The healthy production year for Australian grains forecast for MY 2021/22 comes after a strong drought-recovery year in MY 2020/21. However, livestock feed demand in the country has declined since the rains began in early 2020.
A robust wheat area
Australia’s MY 2021/22 wheat production is forecast at 27 mmt, a 6.3 mmt decrease from the record-breaking MY 2020/21 crop of 33.3 mmt. This would still be 11% higher than the previous 10-year average of wheat production in the country.
Australia’s MY 2021/22 wheat production forecast is still 11% higher than the previous 10-year average of wheat production in the country. Photo: aleksandarlittlewolf
Robust wheat area in MY 2021/22 is expected to be supported by the high world wheat prices – which have boosted farmer returns as evidenced by a skyrocketing of tractor and agricultural machinery sales to farmers this past year – as well as caution around Chinese import duties (of 80.5%) on Australian barley resulting in some area shift to wheat.
Changes in livestock feed consumption
Changes in livestock feed consumption is the primary driver of overall wheat consumption in Australia, which is forecast in MY 2021/22 at 7.5 mmt. Feed demand of wheat spiked during the drought in 2018 and 2019 in the eastern states, peaking at 5.7 mmt as a result of strong demand from livestock industries. Demand has since declined to more typical pre-drought levels of around 4 mmt.
Impact of drought on grains for on-farm livestock feeding
The recent drought had a major impact on pasture production, which led to strong demand from beef cattle and dairy producers, primarily, for grains for on-farm livestock feeding. The drought also had a major impact on the number of beef cattle being finished through feedlots and therefore increasing feed demand from this sector.
Demand for on-farm grain feeding falls with rains in early 2020
Since the rains in early 2020, pasture production conditions have significantly improved to well above average in many areas, leading to a significant reduction in demand for on-farm grain feeding and a reduction in cattle numbers being finished off in feedlots, therefore also reducing their grain feed requirements.
Grain consumption in poultry and pork sectors – stable
The poultry and pork sectors are also significant consumers of wheat and other grains. However, the meat production of these sectors and their consumption of grains have remained relatively stable.
Fewer hectares yield less barley
Australia’s MY 2021/22 barley production is forecast at 10 mmt. This crop was the second highest on record after 13.5 mmt in 2016/17.
A reduction in production is in part due to a forecast decrease in area (4.4 million ha to 4 million ha), which is due to sentiment in the major barley exporting states of Western Australia and South Australia associated with China’s duty on imports from 18 May 2020 for a period of 5 years.
Barley takes an increased share of domestic feed rations
MY 2021/22 barley consumption is forecast at 5.5 mmt. Domestic consumption for malting purposes is relatively stable with livestock feed consumption being the primary variation in consumption from year to year.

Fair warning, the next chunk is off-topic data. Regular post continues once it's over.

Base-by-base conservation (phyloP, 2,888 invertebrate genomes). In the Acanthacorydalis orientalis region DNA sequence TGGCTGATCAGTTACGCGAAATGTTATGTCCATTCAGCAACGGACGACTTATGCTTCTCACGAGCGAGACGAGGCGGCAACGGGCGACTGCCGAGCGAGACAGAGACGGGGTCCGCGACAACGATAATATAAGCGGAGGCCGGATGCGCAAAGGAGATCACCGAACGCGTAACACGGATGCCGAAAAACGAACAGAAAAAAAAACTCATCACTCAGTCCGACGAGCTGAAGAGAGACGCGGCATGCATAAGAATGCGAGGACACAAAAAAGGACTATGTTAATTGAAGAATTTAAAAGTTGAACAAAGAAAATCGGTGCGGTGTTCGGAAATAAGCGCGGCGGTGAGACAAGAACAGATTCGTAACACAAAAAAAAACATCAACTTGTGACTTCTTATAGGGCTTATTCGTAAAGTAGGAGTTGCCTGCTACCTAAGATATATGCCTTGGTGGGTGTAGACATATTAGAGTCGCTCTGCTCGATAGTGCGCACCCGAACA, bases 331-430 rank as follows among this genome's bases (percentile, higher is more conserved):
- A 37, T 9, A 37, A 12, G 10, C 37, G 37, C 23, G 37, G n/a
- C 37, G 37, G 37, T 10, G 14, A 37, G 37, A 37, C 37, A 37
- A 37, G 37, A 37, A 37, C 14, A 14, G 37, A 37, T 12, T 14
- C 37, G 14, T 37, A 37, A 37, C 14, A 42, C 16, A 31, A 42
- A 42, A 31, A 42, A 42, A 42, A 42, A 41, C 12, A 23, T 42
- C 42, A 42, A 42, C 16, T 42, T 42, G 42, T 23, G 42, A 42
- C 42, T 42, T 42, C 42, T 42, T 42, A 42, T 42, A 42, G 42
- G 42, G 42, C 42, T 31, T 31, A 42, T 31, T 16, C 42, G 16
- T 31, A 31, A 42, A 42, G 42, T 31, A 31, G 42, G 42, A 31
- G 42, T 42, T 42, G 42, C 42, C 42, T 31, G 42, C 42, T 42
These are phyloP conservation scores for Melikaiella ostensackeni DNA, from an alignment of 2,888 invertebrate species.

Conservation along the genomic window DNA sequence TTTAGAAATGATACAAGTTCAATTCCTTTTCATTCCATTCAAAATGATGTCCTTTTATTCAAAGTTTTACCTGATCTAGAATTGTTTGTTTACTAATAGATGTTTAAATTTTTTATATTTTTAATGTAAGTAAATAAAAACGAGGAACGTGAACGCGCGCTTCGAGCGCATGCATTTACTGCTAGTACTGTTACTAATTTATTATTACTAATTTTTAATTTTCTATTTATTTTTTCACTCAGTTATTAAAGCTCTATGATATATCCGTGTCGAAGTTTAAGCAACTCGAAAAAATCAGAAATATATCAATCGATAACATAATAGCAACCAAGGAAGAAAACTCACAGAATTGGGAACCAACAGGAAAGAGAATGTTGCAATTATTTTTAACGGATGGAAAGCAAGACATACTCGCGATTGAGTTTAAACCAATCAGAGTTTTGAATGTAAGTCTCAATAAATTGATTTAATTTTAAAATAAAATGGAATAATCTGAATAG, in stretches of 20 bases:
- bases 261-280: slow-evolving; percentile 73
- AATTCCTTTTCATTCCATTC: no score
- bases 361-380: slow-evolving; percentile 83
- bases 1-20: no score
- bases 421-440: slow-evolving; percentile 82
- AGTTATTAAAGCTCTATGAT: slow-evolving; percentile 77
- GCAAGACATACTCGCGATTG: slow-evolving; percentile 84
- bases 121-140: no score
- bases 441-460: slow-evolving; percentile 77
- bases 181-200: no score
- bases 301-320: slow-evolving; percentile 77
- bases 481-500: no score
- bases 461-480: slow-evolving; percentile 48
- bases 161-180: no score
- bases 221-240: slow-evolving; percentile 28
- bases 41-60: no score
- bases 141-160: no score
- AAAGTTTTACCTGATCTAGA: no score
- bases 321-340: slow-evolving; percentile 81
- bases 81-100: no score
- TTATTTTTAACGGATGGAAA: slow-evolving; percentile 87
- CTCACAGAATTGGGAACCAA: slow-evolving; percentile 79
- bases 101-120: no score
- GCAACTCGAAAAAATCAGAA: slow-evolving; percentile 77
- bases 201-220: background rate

Although overall grain feeding of livestock in Australia is forecast to be similar to MY 2020/21, barley consumption is expected to remain at levels double that of the 5-year pre-drought average of 2 mmt. Barley has taken an increased share of domestic feed rations at the expense of wheat and sorghum. After a big production season of wheat and barley in MY 2020/21, the price spread between wheat and barley is settling back to typical levels of around AU$50 (US$38.81) per mt and the price of sorghum remains higher than barley and wheat. This is expected to support stronger than historical feed barley consumption.
Sorghum primarily a livestock feed grain
The MY 2020/21 sorghum production estimate is 1.5 mmt, similar to the MY 2021/22 forecast of 1.4 mmt, which is slightly below the 10-year average.
Sorghum is primarily a livestock feed grain and competes with feed wheat and barley. An advantage of sorghum is that it is produced in key livestock producing and feedlot regions. It is considered by the livestock industry as a nutritionally inferior grain to barley and wheat. Many beef feedlots, particularly, have adapted by introducing a steam flaking process prior to adding it to a mixed ration for cattle. This improves the digestibility of grains and increases the proportion of rumen bypass protein, significantly improving its value.
Sorghum price increase
Domestically, sorghum has recently increased its price premium over wheat and barley, partly due to the current bigger crop not yet having a major impact on its price, as well as because of export demand.
Declining sorghum production trend
Over time feedlot facilities with steam flaking infrastructure are moving away from sorghum due to the higher nutritional value of other cereal grains which can increase the energy density of their rations. This factor is contributing to a declining sorghum production trend over the last 20 years.
Sorghum prices expected to become more crop size and export demand
The current high sorghum price will encourage growers to plan for a bigger crop in MY 2021/22. However, with a declining preference for sorghum from the livestock feed industry and the mothballing of the bio-ethanol plant in southern Queensland, which previously consumed around 150,000 mt of sorghum per annum, sorghum prices will become more sensitive to the size of the crop and export demand. It is becoming less likely that production of in excess of 2 mmt will occur in the future unless new export markets are established.
This information was extracted from a USDA GAINS report.